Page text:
As the healthcare industry adjusts to a new mode of service delivery, the effects of the Affordable Care Act, and the growth of the 65-plus demographic - traditionally the largest users of healthcare services - the medical office building niche is adjusting as well. As of midyear, $11.9 billion in healthcare real estate easily surpassed 2014's final total of $9.8 billion, with real estate investment trusts and institutional investors responsible for almost half of the volume, according to Real Capital Analytics. Private equity accounts for about 40 percent of transactions, while owners and occupiers traded about 13 percent of deals.
To get an understanding of the investment sale and leasing trends in the MOB market, Commercial Investment Real Estate magazine surveyed CCIM experts representing all sectors. Participating in the roundtable discussion are:
Mark Alexander, CCIM, national chair, Medical Office Council, Sperry Van Ness, Miami Beach, Fla.;
Jecoah Byrnes, CCIM, managing principal, National Healthcare Realty, Denver;
Steve Cannariato, CCIM, broker manager of Hawkins and Cannariato, Boise, Idaho;
Michael Davis, CCIM, managing director, Cain Brothers, Chicago;
Michael Honeycutt, CCIM, vice president, Realty Trust Group, LLC, Knoxville, Tenn.
What type of MOB transactions are you involved in?
Mark Alexander, CCIM: Most of my business is brokering sale/leaseback transactions for doctors who own the MOB where they practice. I also sell multi-tenant MOBs. Throughout my career, I have sold 91 MOBs in the Southeast, Illinois, and Texas. Currently I have a $12.6 million listing for two-story multi-tenant building that includes a surgery center. In addition, for the past 10 years, I have been hosting a monthly MOB webinar for SVN advisers, teaching them how to work with doctors on MOB sale/leaseback transactions.
Jecoah Byrnes, CCIM: The majority of my business focuses on acquisition, disposition, and development services for MOBs. We work with private physician groups as well as hospitals and healthcare systems that wish to maximize revenue opportunities for their medical practices by leveraging their real estate holdings. We specialize in single-tenant and multi-tenant MOB transactions.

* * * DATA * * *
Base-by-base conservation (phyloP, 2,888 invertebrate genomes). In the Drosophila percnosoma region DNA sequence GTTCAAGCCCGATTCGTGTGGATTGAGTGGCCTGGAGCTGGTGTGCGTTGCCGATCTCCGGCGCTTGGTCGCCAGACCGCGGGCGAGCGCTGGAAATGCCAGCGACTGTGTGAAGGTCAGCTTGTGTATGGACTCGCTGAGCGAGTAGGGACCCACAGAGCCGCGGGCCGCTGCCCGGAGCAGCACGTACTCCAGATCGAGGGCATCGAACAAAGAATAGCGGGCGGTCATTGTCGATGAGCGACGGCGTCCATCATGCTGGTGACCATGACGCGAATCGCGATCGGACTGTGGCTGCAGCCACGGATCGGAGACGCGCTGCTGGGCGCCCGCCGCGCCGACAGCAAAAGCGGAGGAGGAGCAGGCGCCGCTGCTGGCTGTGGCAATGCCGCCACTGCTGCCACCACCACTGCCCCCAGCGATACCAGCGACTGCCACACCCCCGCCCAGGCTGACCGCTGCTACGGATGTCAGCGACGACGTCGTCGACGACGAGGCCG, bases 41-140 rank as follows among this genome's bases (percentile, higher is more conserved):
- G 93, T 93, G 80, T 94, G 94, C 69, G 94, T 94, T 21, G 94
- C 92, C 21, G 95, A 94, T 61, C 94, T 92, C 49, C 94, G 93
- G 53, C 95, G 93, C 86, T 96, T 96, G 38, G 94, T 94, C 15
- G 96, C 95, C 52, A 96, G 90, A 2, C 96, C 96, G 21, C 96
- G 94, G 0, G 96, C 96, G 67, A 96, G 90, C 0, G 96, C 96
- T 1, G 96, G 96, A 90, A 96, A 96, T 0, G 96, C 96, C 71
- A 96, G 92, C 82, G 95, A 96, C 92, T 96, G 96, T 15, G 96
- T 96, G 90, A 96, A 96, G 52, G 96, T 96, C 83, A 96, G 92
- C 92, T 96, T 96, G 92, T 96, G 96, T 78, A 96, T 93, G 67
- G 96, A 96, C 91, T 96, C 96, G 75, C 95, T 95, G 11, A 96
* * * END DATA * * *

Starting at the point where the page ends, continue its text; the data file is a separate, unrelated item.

Steve Cannariato, CCIM: I've completed more than 100 transactions with hospitals, doctors, dentists, chiropractors, and related professionals. I've developed MOBs on or near several hospitals. I've performed lease vs. own analysis for many doctor groups. I currently own an MOB on the campus of a local hospital.
Michael Davis, CCIM: In 2015, Cain Brothers has handled MOB portfolio sales ranging from 200,000 to 1 million sf, credit tenant lease financing for existing and to-be-built medical clinics, ambulatory facilities, and MOBs. Recently, we sourced CTL construction and permanent financing for 80,000-sf VA clinic.
Michael Honeycutt, CCIM: Realty Trust Group focuses exclusively on development, acquisitions, dispositions, and landlord and tenant rep leasing of MOBs and ambulatory care centers. We are currently involved in four significant MOB development projects in the Southeast ranging from 50,000 to 150,000 sf. Three are hospital-sponsored MOBs, while the fourth is a physician-sponsored MOB that includes medical office and surgery center. All four projects include third-party developers.
How would you characterize your MOB sales market for 2015?
Davis: There's been a major inflow of capital from institutional investors that are yield starved, driving valuations, and paying premiums for portfolio transactions.